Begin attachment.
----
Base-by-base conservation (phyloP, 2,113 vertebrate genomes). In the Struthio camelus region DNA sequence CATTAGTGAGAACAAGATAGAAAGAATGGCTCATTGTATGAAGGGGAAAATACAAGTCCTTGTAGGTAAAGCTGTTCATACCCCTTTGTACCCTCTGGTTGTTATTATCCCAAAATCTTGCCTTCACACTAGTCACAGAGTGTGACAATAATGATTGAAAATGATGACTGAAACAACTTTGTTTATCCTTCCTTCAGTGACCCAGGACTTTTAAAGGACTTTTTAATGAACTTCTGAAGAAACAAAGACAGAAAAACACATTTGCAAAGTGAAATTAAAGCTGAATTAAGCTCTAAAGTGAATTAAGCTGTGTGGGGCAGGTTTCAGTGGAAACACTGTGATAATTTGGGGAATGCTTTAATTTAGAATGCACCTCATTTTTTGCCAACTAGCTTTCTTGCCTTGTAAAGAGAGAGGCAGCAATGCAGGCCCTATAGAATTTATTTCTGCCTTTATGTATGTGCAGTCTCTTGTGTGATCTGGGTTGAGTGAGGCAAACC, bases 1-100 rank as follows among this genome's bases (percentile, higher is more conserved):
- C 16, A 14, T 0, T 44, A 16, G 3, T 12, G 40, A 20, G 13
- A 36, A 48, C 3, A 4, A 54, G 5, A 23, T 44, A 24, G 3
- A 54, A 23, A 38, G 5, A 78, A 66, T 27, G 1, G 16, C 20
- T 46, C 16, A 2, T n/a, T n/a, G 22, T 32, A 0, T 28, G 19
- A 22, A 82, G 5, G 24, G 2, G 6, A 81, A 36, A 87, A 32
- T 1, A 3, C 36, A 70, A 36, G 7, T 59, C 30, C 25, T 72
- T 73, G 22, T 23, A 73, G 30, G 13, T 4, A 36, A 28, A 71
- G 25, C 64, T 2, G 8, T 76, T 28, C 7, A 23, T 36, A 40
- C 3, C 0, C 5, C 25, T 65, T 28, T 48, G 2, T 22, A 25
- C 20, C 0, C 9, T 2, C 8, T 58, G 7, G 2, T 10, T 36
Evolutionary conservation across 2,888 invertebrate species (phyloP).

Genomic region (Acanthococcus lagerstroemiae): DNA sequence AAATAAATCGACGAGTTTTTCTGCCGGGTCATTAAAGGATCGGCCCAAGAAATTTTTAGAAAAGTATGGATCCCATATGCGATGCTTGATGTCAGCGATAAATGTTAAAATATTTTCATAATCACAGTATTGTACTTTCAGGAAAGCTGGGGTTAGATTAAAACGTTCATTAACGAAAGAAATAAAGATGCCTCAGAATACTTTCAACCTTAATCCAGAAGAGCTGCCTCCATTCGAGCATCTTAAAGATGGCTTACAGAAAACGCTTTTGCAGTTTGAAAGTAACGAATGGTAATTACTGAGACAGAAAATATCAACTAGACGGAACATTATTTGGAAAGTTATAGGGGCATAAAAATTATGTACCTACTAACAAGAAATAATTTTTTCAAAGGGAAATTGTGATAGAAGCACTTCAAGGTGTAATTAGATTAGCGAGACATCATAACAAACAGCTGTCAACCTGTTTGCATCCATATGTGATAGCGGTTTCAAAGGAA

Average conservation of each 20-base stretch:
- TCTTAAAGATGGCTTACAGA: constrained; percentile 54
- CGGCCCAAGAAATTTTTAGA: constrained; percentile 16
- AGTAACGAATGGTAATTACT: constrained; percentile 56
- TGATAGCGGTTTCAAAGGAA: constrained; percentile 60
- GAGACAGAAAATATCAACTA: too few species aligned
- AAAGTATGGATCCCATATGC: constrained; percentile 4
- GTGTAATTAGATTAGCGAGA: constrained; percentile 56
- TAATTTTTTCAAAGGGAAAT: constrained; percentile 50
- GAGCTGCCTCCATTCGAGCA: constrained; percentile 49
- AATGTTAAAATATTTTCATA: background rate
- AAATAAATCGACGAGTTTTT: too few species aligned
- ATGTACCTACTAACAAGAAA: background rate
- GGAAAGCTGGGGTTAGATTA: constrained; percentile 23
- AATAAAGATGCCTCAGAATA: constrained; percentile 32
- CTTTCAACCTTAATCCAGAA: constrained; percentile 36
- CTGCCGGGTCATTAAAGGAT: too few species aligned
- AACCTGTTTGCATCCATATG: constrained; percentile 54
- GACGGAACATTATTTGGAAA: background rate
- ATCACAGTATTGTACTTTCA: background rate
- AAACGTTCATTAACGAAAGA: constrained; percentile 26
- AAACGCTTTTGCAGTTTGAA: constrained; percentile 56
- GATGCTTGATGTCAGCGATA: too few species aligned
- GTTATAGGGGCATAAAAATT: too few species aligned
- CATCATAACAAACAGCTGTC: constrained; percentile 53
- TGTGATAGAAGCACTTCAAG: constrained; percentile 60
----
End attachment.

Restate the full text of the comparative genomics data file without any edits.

Base-by-base conservation (phyloP, 2,113 vertebrate genomes). In the Struthio camelus region DNA sequence CATTAGTGAGAACAAGATAGAAAGAATGGCTCATTGTATGAAGGGGAAAATACAAGTCCTTGTAGGTAAAGCTGTTCATACCCCTTTGTACCCTCTGGTTGTTATTATCCCAAAATCTTGCCTTCACACTAGTCACAGAGTGTGACAATAATGATTGAAAATGATGACTGAAACAACTTTGTTTATCCTTCCTTCAGTGACCCAGGACTTTTAAAGGACTTTTTAATGAACTTCTGAAGAAACAAAGACAGAAAAACACATTTGCAAAGTGAAATTAAAGCTGAATTAAGCTCTAAAGTGAATTAAGCTGTGTGGGGCAGGTTTCAGTGGAAACACTGTGATAATTTGGGGAATGCTTTAATTTAGAATGCACCTCATTTTTTGCCAACTAGCTTTCTTGCCTTGTAAAGAGAGAGGCAGCAATGCAGGCCCTATAGAATTTATTTCTGCCTTTATGTATGTGCAGTCTCTTGTGTGATCTGGGTTGAGTGAGGCAAACC, bases 1-100 rank as follows among this genome's bases (percentile, higher is more conserved):
- C 16, A 14, T 0, T 44, A 16, G 3, T 12, G 40, A 20, G 13
- A 36, A 48, C 3, A 4, A 54, G 5, A 23, T 44, A 24, G 3
- A 54, A 23, A 38, G 5, A 78, A 66, T 27, G 1, G 16, C 20
- T 46, C 16, A 2, T n/a, T n/a, G 22, T 32, A 0, T 28, G 19
- A 22, A 82, G 5, G 24, G 2, G 6, A 81, A 36, A 87, A 32
- T 1, A 3, C 36, A 70, A 36, G 7, T 59, C 30, C 25, T 72
- T 73, G 22, T 23, A 73, G 30, G 13, T 4, A 36, A 28, A 71
- G 25, C 64, T 2, G 8, T 76, T 28, C 7, A 23, T 36, A 40
- C 3, C 0, C 5, C 25, T 65, T 28, T 48, G 2, T 22, A 25
- C 20, C 0, C 9, T 2, C 8, T 58, G 7, G 2, T 10, T 36
Evolutionary conservation across 2,888 invertebrate species (phyloP).

Genomic region (Acanthococcus lagerstroemiae): DNA sequence AAATAAATCGACGAGTTTTTCTGCCGGGTCATTAAAGGATCGGCCCAAGAAATTTTTAGAAAAGTATGGATCCCATATGCGATGCTTGATGTCAGCGATAAATGTTAAAATATTTTCATAATCACAGTATTGTACTTTCAGGAAAGCTGGGGTTAGATTAAAACGTTCATTAACGAAAGAAATAAAGATGCCTCAGAATACTTTCAACCTTAATCCAGAAGAGCTGCCTCCATTCGAGCATCTTAAAGATGGCTTACAGAAAACGCTTTTGCAGTTTGAAAGTAACGAATGGTAATTACTGAGACAGAAAATATCAACTAGACGGAACATTATTTGGAAAGTTATAGGGGCATAAAAATTATGTACCTACTAACAAGAAATAATTTTTTCAAAGGGAAATTGTGATAGAAGCACTTCAAGGTGTAATTAGATTAGCGAGACATCATAACAAACAGCTGTCAACCTGTTTGCATCCATATGTGATAGCGGTTTCAAAGGAA

Average conservation of each 20-base stretch:
- TCTTAAAGATGGCTTACAGA: constrained; percentile 54
- CGGCCCAAGAAATTTTTAGA: constrained; percentile 16
- AGTAACGAATGGTAATTACT: constrained; percentile 56
- TGATAGCGGTTTCAAAGGAA: constrained; percentile 60
- GAGACAGAAAATATCAACTA: too few species aligned
- AAAGTATGGATCCCATATGC: constrained; percentile 4
- GTGTAATTAGATTAGCGAGA: constrained; percentile 56
- TAATTTTTTCAAAGGGAAAT: constrained; percentile 50
- GAGCTGCCTCCATTCGAGCA: constrained; percentile 49
- AATGTTAAAATATTTTCATA: background rate
- AAATAAATCGACGAGTTTTT: too few species aligned
- ATGTACCTACTAACAAGAAA: background rate
- GGAAAGCTGGGGTTAGATTA: constrained; percentile 23
- AATAAAGATGCCTCAGAATA: constrained; percentile 32
- CTTTCAACCTTAATCCAGAA: constrained; percentile 36
- CTGCCGGGTCATTAAAGGAT: too few species aligned
- AACCTGTTTGCATCCATATG: constrained; percentile 54
- GACGGAACATTATTTGGAAA: background rate
- ATCACAGTATTGTACTTTCA: background rate
- AAACGTTCATTAACGAAAGA: constrained; percentile 26
- AAACGCTTTTGCAGTTTGAA: constrained; percentile 56
- GATGCTTGATGTCAGCGATA: too few species aligned
- GTTATAGGGGCATAAAAATT: too few species aligned
- CATCATAACAAACAGCTGTC: constrained; percentile 53
- TGTGATAGAAGCACTTCAAG: constrained; percentile 60